Midi File Conversion

In the 80's Opcode Systems created Vision, OMS, and Galaxy. Galaxy was a patch librarian that allowed you to quickly and easily store banks of patches for hardware synthesizers in a Macintosh computer and send them back into the synthesizer. It was also great since it integrated with OMS and Vision in a way that allowed you to select instruments by name instead of by midi channel and patches by name instead of numbers.

Originally developed to run on the ATARI ST computer, Cubase (previously known as Cubeat and Cubit) is one of the top DAW programs in the world today. It handles multi-track midi sequencing and audio with advanced editing capabilities and VST hosting. In 2003, Pinnacle Systems purchased Cubase and later sold it to Yamaha Corporation in 2004. Within two years, Steinberg made the decision to discontinue support for their proprietary .ALL and .ARR file formats, and changed the format to .CPR. It is no longer possible to open .ALL and .ARR files in modern versions of Cubase.

Emagic (originally C-LAB) was a German company that gained notoriety with their advanced MIDI sequencing programs Creator and Notator in the late 80's, which ran exclusively on the Atari ST. In 1992, after continuous development, a version of the software known as Notator Logic was released for Mac, Atari ST, and later for Windows.

Development of Sibelius began in 1986 for use on the Acorn Archimedes computer, and was publicly released in 1993. In late 1998, the first version for Windows was released as Version 1, followed shortly by a Mac version later that year. In 2006, Avid Technology (the makers of Pro Tools) acquired Sibelius and has continued to develop the notation program further. Sibelius has continued to evolve over the years, with support for VST plugins and many other enhancements.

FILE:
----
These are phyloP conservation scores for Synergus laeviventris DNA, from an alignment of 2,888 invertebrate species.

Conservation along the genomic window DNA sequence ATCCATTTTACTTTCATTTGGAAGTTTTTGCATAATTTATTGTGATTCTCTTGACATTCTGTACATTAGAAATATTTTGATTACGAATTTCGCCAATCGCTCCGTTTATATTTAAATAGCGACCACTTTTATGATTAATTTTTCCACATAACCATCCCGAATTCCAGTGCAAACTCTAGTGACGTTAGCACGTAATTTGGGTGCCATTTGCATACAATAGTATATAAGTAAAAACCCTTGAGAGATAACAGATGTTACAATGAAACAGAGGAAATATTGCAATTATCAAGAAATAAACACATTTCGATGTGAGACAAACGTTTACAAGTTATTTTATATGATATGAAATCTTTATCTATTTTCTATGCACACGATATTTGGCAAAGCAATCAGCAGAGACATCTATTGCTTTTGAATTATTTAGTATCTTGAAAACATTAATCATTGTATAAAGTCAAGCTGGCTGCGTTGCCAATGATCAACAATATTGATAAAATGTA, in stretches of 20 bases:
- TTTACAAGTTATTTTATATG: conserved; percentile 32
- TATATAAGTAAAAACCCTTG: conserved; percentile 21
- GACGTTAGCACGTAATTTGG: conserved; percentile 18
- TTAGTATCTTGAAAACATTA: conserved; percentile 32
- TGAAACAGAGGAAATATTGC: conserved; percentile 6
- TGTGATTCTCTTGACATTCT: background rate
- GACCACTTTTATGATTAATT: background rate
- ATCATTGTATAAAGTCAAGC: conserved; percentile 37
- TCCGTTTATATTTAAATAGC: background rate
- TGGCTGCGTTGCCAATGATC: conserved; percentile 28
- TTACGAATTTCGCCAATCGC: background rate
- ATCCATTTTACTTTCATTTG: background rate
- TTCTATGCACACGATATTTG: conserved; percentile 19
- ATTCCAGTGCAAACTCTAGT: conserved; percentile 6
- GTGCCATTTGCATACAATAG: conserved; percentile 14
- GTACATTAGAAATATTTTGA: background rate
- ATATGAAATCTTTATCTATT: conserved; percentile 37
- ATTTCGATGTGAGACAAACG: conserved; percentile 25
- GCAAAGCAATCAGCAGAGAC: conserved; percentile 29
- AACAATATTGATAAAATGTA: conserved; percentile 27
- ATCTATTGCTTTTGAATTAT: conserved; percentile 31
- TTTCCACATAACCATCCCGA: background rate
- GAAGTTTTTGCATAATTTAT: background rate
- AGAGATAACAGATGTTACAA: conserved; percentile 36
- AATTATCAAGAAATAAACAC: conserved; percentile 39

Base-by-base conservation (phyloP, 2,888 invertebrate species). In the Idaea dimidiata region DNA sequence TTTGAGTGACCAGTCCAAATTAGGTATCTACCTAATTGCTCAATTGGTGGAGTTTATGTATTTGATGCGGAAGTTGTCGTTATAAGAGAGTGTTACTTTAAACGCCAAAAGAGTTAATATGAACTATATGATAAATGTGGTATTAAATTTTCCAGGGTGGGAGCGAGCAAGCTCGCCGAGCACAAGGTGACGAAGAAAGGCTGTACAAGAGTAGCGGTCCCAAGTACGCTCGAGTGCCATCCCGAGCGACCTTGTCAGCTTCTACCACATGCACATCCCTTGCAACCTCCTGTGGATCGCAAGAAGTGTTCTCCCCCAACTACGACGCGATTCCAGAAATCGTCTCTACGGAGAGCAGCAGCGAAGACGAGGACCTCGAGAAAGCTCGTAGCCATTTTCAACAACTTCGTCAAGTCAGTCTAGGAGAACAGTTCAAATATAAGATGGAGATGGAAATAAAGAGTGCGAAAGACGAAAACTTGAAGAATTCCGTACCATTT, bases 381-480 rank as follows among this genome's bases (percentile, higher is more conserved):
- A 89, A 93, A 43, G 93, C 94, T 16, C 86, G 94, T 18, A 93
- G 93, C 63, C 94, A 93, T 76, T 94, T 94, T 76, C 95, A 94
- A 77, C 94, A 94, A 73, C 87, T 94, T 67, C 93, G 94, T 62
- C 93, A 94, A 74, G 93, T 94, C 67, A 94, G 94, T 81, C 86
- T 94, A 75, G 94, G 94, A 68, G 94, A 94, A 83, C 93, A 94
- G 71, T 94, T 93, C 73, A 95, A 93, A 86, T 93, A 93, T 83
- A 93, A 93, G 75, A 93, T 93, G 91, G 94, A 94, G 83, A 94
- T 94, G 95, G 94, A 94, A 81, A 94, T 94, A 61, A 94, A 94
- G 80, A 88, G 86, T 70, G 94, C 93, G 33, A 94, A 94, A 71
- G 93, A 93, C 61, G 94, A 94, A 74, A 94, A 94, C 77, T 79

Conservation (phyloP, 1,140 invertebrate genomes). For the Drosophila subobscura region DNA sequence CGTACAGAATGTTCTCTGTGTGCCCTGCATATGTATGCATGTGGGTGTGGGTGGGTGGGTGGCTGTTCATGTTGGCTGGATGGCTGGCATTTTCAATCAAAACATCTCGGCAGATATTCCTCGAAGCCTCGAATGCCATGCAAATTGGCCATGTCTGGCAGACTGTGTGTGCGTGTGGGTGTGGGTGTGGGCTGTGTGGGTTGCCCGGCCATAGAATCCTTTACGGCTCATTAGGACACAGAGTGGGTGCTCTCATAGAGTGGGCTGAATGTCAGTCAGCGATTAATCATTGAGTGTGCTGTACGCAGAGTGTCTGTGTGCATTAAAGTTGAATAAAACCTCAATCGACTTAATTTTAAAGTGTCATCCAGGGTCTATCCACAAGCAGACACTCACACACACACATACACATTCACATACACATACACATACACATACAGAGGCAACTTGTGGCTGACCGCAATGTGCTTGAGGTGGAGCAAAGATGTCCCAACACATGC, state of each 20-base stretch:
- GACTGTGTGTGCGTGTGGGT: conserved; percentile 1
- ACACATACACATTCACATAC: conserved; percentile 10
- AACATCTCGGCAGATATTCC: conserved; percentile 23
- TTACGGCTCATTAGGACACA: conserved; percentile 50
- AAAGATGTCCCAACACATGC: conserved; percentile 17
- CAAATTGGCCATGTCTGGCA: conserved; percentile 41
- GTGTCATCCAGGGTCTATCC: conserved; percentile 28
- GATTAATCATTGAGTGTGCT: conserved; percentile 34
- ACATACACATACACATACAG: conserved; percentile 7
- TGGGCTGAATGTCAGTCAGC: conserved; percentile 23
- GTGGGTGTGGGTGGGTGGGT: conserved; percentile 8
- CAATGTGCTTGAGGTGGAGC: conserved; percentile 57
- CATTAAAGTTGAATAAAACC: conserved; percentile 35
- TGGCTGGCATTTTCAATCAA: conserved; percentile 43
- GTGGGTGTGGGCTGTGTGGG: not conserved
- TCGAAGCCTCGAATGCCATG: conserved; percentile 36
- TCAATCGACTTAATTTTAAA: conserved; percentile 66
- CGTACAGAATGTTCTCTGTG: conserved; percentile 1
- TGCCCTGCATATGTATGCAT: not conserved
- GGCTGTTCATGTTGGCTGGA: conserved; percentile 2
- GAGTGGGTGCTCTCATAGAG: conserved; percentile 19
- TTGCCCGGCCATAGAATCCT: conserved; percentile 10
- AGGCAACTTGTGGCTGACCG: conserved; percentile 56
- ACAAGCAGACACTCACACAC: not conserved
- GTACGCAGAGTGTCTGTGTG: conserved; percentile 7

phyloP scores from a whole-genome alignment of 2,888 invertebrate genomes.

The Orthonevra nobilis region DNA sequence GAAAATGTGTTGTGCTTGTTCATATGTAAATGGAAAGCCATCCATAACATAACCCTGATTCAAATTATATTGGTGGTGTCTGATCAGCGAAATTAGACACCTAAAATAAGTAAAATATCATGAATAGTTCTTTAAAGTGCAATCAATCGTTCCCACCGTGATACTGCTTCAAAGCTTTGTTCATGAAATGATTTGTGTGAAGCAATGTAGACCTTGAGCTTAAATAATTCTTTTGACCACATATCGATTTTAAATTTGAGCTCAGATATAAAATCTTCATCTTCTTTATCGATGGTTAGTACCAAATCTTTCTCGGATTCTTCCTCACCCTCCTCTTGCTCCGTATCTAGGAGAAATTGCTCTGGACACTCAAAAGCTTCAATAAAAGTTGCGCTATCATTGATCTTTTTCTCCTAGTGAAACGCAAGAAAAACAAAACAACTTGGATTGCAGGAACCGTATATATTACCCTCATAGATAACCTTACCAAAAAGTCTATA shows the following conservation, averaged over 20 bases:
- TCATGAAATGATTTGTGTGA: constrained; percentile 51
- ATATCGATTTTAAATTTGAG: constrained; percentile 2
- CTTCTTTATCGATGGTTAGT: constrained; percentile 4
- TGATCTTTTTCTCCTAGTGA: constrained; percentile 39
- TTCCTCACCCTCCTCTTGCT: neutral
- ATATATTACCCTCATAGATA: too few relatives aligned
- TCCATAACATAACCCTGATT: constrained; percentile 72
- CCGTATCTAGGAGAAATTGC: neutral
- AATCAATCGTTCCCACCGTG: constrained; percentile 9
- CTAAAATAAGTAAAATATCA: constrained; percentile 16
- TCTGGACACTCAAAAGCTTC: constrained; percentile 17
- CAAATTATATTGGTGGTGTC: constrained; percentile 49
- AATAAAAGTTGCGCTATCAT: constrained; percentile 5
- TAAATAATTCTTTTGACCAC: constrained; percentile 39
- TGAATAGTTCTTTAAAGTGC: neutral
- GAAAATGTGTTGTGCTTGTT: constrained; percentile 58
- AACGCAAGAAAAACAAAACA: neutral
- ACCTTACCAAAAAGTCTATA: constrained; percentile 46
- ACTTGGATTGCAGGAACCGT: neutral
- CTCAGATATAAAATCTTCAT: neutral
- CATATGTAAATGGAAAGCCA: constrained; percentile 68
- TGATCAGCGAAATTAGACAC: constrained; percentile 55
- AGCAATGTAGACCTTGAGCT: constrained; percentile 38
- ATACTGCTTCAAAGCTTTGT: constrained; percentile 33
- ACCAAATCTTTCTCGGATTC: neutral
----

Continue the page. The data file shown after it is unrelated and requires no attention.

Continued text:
Overture is a computer based scorewriting program originally published by Opcode Systems. Overture was one of the first music notation programs with drag and drop functionality to insert notes in a classic notation view.

Finale is a computer based score writing program published by MakeMusic. Originally developed in 1988 for Coda Music Software, Finale has evolved into a full-featured notation program, with many advanced MIDI capabilities and a variety of ways to create musical compositions.

Converting a MIDI file to an MP3 is sort of like making the outline of a painting, and letting someone else decide how to finish it. What kind of paint will they use? What colors will they use and where? There are a lot of decisions you make as a composer that will be the difference between a song that really encompasses your vision as an artist, or something that just sounds like a glorified Nokia ringtone circa 2002. Choices such as the sound palette of instruments (bass, leads, drums, pads, etc.), and other vital processes such as mixing and mastering make all the difference.

Capella is a Windows based scorewriting program developed by Capella Software AG. First introduced in 1992, Capella is one of the earliest computer based notation programs. Capella files can be identified by the file extensions .CAP and .CAPX.

Forte is a very powerful Windows based scorewriting program first introduced in 2005. Many updates have been released since then, and there are also several different versions of the program ranging from Basic all the way up to Premium.The feature set is similar to the popular scorewriting programs Finale and Sibelius. Forte files can be identified by the file extension .FNF.

Originally developed in the mid 1980s, Encore by GVOX (now distributed by Passport Music Software) is the company's flagship scorewriter for Mac and Windows. MusicTime Deluxe is consider the "light" version of Encore. Comparing the two, Encore boasts a richer feature set including support for score templates, more staves per page, and extensive staff tools. MusicTime Deluxe files can be identified by the file extension .MUS, while Encore files will have a .ENC extension.

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